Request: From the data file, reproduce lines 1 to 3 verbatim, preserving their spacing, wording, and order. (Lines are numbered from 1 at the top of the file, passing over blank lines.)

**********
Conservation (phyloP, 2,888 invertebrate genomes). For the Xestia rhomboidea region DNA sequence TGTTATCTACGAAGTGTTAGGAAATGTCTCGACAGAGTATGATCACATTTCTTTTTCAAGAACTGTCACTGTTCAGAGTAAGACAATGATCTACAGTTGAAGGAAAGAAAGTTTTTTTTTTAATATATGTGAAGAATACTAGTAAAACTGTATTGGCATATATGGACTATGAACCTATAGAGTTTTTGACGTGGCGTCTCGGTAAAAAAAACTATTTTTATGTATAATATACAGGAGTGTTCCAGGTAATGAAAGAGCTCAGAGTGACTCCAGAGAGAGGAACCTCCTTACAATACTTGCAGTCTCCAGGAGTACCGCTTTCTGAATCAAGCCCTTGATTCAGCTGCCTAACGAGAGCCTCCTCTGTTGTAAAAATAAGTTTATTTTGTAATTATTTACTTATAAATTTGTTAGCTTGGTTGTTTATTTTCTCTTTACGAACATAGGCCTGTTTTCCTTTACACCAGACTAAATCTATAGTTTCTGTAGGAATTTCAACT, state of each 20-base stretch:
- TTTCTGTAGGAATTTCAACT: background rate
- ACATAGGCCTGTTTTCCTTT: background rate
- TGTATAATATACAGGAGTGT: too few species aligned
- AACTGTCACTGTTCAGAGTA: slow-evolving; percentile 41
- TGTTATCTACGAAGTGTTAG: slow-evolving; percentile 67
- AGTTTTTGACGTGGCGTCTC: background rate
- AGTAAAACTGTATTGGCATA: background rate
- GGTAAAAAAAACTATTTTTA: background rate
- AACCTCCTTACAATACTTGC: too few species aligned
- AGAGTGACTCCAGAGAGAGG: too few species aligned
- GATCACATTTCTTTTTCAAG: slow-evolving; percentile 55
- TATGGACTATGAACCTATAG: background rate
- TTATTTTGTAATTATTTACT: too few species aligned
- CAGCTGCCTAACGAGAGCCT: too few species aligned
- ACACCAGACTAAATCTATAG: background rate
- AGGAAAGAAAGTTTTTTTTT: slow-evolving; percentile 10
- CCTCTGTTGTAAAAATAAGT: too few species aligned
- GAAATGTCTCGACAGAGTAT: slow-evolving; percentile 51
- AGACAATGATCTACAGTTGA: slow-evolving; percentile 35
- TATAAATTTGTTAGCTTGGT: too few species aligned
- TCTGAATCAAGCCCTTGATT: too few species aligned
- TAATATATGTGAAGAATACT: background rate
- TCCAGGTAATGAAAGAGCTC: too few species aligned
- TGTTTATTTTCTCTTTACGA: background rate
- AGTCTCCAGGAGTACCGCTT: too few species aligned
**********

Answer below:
Conservation (phyloP, 2,888 invertebrate genomes). For the Xestia rhomboidea region DNA sequence TGTTATCTACGAAGTGTTAGGAAATGTCTCGACAGAGTATGATCACATTTCTTTTTCAAGAACTGTCACTGTTCAGAGTAAGACAATGATCTACAGTTGAAGGAAAGAAAGTTTTTTTTTTAATATATGTGAAGAATACTAGTAAAACTGTATTGGCATATATGGACTATGAACCTATAGAGTTTTTGACGTGGCGTCTCGGTAAAAAAAACTATTTTTATGTATAATATACAGGAGTGTTCCAGGTAATGAAAGAGCTCAGAGTGACTCCAGAGAGAGGAACCTCCTTACAATACTTGCAGTCTCCAGGAGTACCGCTTTCTGAATCAAGCCCTTGATTCAGCTGCCTAACGAGAGCCTCCTCTGTTGTAAAAATAAGTTTATTTTGTAATTATTTACTTATAAATTTGTTAGCTTGGTTGTTTATTTTCTCTTTACGAACATAGGCCTGTTTTCCTTTACACCAGACTAAATCTATAGTTTCTGTAGGAATTTCAACT, state of each 20-base stretch:
- TTTCTGTAGGAATTTCAACT: background rate
- ACATAGGCCTGTTTTCCTTT: background rate